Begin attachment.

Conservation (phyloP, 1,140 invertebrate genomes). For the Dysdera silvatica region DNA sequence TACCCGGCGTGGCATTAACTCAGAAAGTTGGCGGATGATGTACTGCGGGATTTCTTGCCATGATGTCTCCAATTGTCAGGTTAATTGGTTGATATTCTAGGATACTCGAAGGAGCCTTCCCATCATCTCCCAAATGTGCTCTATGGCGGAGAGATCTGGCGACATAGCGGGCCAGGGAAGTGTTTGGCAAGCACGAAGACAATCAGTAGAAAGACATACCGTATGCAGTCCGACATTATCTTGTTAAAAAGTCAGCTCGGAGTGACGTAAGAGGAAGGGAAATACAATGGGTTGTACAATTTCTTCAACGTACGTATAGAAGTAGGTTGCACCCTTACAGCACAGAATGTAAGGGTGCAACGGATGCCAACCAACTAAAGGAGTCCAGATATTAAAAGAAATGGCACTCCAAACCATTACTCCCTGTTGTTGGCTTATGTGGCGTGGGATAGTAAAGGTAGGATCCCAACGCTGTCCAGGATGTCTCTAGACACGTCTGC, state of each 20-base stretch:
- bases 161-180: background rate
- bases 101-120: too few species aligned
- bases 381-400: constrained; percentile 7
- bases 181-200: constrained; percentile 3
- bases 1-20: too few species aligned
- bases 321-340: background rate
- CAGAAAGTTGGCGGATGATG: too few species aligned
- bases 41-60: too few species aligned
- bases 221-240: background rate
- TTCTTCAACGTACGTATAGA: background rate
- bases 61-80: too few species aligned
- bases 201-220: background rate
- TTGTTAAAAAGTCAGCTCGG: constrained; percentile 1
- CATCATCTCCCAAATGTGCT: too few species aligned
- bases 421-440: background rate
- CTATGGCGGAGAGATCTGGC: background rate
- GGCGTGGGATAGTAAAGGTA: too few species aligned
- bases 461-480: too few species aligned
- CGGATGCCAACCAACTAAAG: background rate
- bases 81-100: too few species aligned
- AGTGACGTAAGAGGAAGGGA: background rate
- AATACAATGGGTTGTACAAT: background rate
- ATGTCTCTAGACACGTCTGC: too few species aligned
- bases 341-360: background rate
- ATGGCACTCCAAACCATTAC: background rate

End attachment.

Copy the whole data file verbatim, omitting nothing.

Conservation (phyloP, 1,140 invertebrate genomes). For the Dysdera silvatica region DNA sequence TACCCGGCGTGGCATTAACTCAGAAAGTTGGCGGATGATGTACTGCGGGATTTCTTGCCATGATGTCTCCAATTGTCAGGTTAATTGGTTGATATTCTAGGATACTCGAAGGAGCCTTCCCATCATCTCCCAAATGTGCTCTATGGCGGAGAGATCTGGCGACATAGCGGGCCAGGGAAGTGTTTGGCAAGCACGAAGACAATCAGTAGAAAGACATACCGTATGCAGTCCGACATTATCTTGTTAAAAAGTCAGCTCGGAGTGACGTAAGAGGAAGGGAAATACAATGGGTTGTACAATTTCTTCAACGTACGTATAGAAGTAGGTTGCACCCTTACAGCACAGAATGTAAGGGTGCAACGGATGCCAACCAACTAAAGGAGTCCAGATATTAAAAGAAATGGCACTCCAAACCATTACTCCCTGTTGTTGGCTTATGTGGCGTGGGATAGTAAAGGTAGGATCCCAACGCTGTCCAGGATGTCTCTAGACACGTCTGC, state of each 20-base stretch:
- bases 161-180: background rate
- bases 101-120: too few species aligned
- bases 381-400: constrained; percentile 7
- bases 181-200: constrained; percentile 3
- bases 1-20: too few species aligned
- bases 321-340: background rate
- CAGAAAGTTGGCGGATGATG: too few species aligned
- bases 41-60: too few species aligned
- bases 221-240: background rate
- TTCTTCAACGTACGTATAGA: background rate
- bases 61-80: too few species aligned
- bases 201-220: background rate
- TTGTTAAAAAGTCAGCTCGG: constrained; percentile 1
- CATCATCTCCCAAATGTGCT: too few species aligned
- bases 421-440: background rate
- CTATGGCGGAGAGATCTGGC: background rate
- GGCGTGGGATAGTAAAGGTA: too few species aligned
- bases 461-480: too few species aligned
- CGGATGCCAACCAACTAAAG: background rate
- bases 81-100: too few species aligned
- AGTGACGTAAGAGGAAGGGA: background rate
- AATACAATGGGTTGTACAAT: background rate
- ATGTCTCTAGACACGTCTGC: too few species aligned
- bases 341-360: background rate
- ATGGCACTCCAAACCATTAC: background rate